The GMC is also currently reviewing the procedures, and its review is out to consultation. The consultation document doesn’t mention mental health, however, and it looks as though health will continue to be seen in the same light as performance and conduct.

Fiona Donnelly, chairwoman of the Doctors Support Network, is “cautiously optimistic” about the reform of the fitness to practise procedures. She would like to see the GMC offering more support for doctors with mental health problems. “They need to ensure that doctors are well enough to undergo the investigative process, especially if the procedures are because of mental illness,” she says.

Case study: Rohen Kapur, 43, psychiatrist

Rohen Kapur graduated in 1994 and started working as a psychiatrist. Shortly after this he began to have mental health problems.

“I was put on medication and went to see a psychiatrist. I also took some time off work. I then went back to work and carried on working as before. In 2007 I exploded at work and was sacked, and the hospital reported me to the GMC. I now have 15 [working] conditions stipulating what I can and can’t do. I have to inform the GMC of any post I take, and they have to approve it. I can’t do any work as a locum, as it just won’t work as hospitals need locums as cover and they can’t wait for the GMC to approve it. When you have all these conditions put on you, it is the kiss of death to your career.

“I wanted to appeal against the conditions, but my defence organisation said it wouldn’t support an appeal. I am on benefits now, and my father gives me some money as well. Being poor is not much fun.”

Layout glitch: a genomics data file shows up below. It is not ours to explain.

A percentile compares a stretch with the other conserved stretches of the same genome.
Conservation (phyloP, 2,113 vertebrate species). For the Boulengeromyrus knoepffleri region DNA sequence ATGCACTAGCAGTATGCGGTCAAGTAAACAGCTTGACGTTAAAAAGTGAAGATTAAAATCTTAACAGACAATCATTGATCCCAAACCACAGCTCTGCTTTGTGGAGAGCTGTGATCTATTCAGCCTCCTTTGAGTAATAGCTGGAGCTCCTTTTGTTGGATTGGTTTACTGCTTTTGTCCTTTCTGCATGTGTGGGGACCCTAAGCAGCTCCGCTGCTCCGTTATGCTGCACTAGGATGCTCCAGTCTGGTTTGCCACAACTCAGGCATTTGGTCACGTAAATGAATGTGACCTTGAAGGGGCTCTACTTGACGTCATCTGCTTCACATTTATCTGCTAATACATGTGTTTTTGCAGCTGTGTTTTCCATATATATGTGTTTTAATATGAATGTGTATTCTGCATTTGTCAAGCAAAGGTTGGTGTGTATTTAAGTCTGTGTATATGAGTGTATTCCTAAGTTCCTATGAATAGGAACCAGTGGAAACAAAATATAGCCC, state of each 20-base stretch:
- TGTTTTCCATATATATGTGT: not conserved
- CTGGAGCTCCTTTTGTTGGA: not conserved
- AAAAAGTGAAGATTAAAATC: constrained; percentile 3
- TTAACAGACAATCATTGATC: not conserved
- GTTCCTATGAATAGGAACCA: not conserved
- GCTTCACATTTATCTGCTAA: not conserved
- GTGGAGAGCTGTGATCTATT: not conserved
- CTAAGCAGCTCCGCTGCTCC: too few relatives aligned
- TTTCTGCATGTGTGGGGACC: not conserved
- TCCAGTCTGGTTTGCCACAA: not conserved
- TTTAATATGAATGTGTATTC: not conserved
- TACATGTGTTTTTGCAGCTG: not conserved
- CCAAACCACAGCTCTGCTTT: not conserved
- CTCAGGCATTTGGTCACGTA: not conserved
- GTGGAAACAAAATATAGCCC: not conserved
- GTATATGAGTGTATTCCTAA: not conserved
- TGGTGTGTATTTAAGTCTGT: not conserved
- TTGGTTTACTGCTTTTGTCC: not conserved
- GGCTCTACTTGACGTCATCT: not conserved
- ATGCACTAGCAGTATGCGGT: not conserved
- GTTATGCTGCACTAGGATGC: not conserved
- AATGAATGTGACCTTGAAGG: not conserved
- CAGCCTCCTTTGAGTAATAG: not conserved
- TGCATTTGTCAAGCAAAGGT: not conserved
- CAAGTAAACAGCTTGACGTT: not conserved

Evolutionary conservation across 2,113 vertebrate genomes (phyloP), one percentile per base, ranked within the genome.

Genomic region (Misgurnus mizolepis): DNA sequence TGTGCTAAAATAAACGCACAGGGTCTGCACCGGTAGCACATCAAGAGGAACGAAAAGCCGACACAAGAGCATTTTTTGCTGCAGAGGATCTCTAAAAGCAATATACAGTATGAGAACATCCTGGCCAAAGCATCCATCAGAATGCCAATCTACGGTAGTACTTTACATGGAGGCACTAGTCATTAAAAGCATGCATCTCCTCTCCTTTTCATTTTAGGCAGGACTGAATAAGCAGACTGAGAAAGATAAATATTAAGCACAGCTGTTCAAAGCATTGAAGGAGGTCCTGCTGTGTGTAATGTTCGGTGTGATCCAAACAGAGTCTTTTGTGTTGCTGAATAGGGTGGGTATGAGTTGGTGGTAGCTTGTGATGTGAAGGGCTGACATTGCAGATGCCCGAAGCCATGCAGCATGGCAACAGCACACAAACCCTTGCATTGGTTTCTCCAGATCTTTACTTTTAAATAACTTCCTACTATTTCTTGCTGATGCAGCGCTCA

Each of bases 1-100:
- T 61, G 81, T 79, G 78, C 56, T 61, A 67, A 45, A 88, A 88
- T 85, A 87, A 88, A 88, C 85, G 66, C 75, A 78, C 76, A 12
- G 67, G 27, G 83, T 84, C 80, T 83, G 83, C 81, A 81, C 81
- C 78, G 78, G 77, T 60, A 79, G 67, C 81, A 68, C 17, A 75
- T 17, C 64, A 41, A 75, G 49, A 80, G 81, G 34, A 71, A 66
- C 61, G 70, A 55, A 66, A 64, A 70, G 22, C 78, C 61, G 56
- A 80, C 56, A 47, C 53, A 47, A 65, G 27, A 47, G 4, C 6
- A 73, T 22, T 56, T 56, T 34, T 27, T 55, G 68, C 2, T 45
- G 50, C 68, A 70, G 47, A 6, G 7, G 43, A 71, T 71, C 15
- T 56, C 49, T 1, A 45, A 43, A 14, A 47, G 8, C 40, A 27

Case study: Lois Lamb, 42, doctor working in emergency services

“I got sick because of a family problem. The first time I showed that I was ill was when I went into a planning meeting and burst into tears. I realised then I wasn’t well, so I took a month off work. I went back for a month and felt even worse, so I took sick leave and was off work for 14 months. I went to see my GP who diagnosed me as ‘low mood’ instead of depressed, which made me feel even worse. I was later diagnosed by a psychiatrist as having moderate to severe depression.

“The problem came when I decided to go back to work. I wanted a phased return, but they wanted me to work out of hours—on weekends and evenings. I got the BMA involved and they were fantastic, but my employers ended up sacking me.

“I feel like I have died professionally. It has broken my heart. I am so angry at the trust as it showed no flexibility to me over the hours I could do. All I wanted was to do less hours and not to do the weekends on my own on the ward. They said because I worked in emergency services they couldn’t. I feel absolutely betrayed by the NHS. I have been a doctor for 20 years. Before all of this the longest I had been off work was for six weeks for a broken wrist in 2001.”